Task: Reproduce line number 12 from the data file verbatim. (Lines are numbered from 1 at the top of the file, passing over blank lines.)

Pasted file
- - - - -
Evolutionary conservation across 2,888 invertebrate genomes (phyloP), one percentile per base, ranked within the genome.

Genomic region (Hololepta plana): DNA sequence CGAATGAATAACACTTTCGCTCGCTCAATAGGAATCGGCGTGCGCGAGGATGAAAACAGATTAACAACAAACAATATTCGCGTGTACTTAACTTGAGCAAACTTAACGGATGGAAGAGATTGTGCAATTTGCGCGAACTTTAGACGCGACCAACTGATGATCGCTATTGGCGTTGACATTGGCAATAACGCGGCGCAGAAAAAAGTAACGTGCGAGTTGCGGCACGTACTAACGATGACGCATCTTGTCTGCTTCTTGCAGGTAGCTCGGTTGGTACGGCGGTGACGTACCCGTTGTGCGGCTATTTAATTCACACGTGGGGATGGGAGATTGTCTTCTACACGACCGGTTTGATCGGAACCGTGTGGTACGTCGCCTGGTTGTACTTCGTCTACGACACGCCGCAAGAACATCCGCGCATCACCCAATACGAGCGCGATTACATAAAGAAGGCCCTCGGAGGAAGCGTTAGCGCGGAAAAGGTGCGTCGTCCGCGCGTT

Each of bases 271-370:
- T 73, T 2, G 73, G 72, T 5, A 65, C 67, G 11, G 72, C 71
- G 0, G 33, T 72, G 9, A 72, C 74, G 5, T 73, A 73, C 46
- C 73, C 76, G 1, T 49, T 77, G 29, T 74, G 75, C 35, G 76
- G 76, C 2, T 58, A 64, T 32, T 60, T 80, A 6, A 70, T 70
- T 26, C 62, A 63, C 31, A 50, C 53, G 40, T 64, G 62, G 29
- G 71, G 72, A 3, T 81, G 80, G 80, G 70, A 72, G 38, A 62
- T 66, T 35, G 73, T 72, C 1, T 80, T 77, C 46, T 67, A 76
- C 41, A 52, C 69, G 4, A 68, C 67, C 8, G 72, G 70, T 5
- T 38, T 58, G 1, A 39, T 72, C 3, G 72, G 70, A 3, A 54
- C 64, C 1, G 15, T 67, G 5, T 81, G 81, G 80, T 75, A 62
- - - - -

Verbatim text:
- T 38, T 58, G 1, A 39, T 72, C 3, G 72, G 70, A 3, A 54